In this day and age when sports is so popular and has been fast becoming people’s favorite past time activity, whether one participates in it or just being a spectator, cheerer, directly or indirectly, celebrating sweet victory or experiencing the agony of defeat, we often witness accidents resulting in injury to the face. Some sports are more risky than others in that it is safe to assume that all contact sports can be very dangerous. Health clubs and gymnasium attendance is on the rise due to more children and adult participation in events where the probability of trauma is apparent. People in general are not aware of how many of these sports can cause real damage to one’s face when inflicted accidentally or intentionally. The mouth is the focus here because this is where the teeth are located. Imagine having your teeth getting knocked off! Teeth you have been taking very good care of? Teeth you have spent a fortune on and have spent countless time trying to keep them clean and cavity free. The smile that defines you as the unique individual that you are and taking pride of its ownership. Perhaps it is the smile that belongs to your sweet child that it wouldn’t be the same without those teeth beaming at you? You get the picture.
So how do we protect this smile without giving up all these physically demanding sports and activities? Well, general dentists are now being asked about their opinions on prevention of athletic injuries. Since the inception of the Academy for Sports Dentistry in the United States (responsible for providing insight on trauma treatment and prevention), a more viable and responsible solution for orofacial trauma prevention has been introduced. In the past, our patients would feel comfortable going to local sporting goods store to get their dentistry in the form of a mouthguard. This is no longer the case as the population becomes more educated on injury prevention and the availability of proven methods of prevention. The use and acceptance of preventive mouthguards is gaining on the general dentist’s list of priorities today. However, there is still a significant number of dentists who do not provide this service. An important issue to consider on identifying and managing is parental perceptions of mouthguards. How do they overcome objections of cost, custom made versus store bought, vacuum versus pressure and availability? Patient education is essential to the success of trauma prevention. The dental hygienist may play a critical role in this education during routine periodontal treatment.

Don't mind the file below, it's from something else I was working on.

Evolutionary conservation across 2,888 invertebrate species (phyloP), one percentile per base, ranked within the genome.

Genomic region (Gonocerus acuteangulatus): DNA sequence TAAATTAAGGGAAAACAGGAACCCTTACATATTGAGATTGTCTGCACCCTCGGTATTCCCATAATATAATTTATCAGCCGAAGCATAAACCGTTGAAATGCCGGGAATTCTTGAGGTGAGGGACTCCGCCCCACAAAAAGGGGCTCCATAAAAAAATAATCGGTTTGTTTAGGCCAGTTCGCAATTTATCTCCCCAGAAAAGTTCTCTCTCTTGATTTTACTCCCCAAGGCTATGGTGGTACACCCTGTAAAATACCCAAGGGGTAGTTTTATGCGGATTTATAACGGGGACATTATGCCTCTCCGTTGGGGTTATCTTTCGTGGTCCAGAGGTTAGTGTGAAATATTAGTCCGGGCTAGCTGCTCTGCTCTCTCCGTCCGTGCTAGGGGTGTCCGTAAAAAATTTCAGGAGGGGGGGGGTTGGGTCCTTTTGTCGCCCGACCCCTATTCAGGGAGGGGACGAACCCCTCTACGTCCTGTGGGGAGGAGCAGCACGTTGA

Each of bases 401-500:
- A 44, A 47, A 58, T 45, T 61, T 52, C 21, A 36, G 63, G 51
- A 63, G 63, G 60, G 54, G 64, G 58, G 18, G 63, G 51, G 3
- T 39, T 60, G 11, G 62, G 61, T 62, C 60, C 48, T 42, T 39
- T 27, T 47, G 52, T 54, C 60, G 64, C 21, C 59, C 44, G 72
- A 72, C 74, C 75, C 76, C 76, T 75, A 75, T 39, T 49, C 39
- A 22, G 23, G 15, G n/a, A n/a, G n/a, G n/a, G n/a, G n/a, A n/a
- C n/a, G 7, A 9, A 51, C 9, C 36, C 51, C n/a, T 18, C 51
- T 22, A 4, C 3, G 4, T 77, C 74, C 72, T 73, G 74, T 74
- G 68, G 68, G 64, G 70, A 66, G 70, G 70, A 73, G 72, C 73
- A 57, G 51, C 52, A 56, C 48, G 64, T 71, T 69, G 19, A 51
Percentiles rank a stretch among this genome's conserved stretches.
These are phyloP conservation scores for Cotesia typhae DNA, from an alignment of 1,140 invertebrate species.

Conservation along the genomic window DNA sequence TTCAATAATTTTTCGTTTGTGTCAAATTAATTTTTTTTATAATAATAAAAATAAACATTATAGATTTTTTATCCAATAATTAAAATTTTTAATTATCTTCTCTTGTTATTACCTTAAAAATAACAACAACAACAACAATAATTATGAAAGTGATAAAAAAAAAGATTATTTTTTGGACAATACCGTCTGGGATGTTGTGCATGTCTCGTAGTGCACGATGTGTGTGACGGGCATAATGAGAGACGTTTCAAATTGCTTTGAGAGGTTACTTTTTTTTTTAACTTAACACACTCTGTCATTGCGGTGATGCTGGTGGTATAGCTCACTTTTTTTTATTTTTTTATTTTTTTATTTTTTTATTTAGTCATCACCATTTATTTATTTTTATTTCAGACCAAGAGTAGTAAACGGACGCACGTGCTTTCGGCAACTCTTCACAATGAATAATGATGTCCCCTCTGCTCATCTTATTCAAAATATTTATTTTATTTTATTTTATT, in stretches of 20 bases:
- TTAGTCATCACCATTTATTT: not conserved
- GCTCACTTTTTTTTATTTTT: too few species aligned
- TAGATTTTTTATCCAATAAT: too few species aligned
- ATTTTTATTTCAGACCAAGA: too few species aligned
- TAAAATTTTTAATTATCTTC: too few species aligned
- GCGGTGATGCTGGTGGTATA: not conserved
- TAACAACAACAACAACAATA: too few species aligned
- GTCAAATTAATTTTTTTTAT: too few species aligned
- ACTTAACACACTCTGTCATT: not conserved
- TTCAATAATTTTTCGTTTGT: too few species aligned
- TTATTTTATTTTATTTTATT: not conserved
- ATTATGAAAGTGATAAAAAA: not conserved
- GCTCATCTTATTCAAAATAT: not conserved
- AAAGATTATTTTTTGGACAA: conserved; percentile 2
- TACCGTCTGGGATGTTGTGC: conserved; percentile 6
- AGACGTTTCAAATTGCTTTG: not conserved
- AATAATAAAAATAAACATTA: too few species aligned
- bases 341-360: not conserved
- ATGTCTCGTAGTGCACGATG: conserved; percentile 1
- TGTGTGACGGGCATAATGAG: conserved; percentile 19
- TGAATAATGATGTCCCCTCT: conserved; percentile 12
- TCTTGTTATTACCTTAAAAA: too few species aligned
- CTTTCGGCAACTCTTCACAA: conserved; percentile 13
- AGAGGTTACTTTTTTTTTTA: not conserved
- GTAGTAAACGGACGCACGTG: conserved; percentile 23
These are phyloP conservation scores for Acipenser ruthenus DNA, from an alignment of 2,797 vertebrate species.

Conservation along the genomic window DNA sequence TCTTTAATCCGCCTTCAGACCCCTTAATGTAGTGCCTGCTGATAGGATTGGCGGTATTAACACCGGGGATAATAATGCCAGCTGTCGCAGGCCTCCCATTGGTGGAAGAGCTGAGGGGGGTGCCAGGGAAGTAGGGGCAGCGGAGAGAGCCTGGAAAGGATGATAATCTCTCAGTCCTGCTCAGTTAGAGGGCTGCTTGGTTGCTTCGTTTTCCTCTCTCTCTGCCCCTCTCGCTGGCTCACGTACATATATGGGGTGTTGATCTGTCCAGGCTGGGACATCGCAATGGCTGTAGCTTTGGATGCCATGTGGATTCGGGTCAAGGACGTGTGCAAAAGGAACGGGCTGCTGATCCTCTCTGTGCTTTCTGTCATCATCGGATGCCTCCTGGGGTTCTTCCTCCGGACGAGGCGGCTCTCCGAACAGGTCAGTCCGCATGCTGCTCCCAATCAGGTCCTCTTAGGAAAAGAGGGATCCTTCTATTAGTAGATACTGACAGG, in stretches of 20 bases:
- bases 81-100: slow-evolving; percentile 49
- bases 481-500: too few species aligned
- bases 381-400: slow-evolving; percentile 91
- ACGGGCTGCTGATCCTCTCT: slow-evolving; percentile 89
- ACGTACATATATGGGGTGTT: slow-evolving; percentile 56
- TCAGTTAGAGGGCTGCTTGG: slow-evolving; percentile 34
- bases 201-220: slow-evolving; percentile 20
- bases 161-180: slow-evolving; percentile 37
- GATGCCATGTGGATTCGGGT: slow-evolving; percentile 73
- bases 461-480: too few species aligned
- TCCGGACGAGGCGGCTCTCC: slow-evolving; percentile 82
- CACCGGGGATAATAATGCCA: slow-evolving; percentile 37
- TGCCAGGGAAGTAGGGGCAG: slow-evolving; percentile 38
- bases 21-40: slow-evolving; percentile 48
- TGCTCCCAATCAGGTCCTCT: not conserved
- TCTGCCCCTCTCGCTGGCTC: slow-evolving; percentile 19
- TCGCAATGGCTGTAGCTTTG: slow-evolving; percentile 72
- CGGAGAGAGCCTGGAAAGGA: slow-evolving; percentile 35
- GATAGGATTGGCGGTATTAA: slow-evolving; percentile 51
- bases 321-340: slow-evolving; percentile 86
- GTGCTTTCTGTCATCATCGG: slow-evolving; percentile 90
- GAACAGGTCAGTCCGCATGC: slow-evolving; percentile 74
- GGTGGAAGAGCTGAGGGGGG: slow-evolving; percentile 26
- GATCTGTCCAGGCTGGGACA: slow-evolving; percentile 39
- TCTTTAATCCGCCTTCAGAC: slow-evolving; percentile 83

There are basically three types of athletic mouthguards presently available, all significantly different in fit, comfort and acceptance. Type I is the stock mouthguard available at sporting goods stores – which are the least desirable and acceptable. There is no attempt at fit. It is simply a remove from package and place in mouth kind of thing. Type II refers to the common Boil and Bite Mouthguard. These are also mostly store bought types of mouthguard with a little attempt at fitting by heating up (via boiling) the material and then try to mold it into the mouth. The uneven distribution of material and instability does not lend itself to proper fit and protection. The Type III mouthguard is of course, the custom made mouthguard. It is reported that many occurrences of injuries comes from wearing the Type I and Type II variety of mouthguards. A mouthguard will not be as protective if it does not fit properly. When it comes to mouthguards, the better the fit, the better the protection, acceptance and compliance. The internal adaptation of the Type III appliance makes all the difference. The role of the dentist is to determine the thickness of the mouthguard needed for the type of sport it will be used for, age of the athlete and history of trauma. The custom made mouthguard’s precise fit tends to be less bulky and more retentive in the mouth which increases the compliance of wearing it by the athlete as compared to the bulkiness and lack of retention of the store bought kind.
For questions, please call 619-464-2801 for an appointment. We are located on 4700 Spring St., Suite 210, La Mesa, Ca. 91941.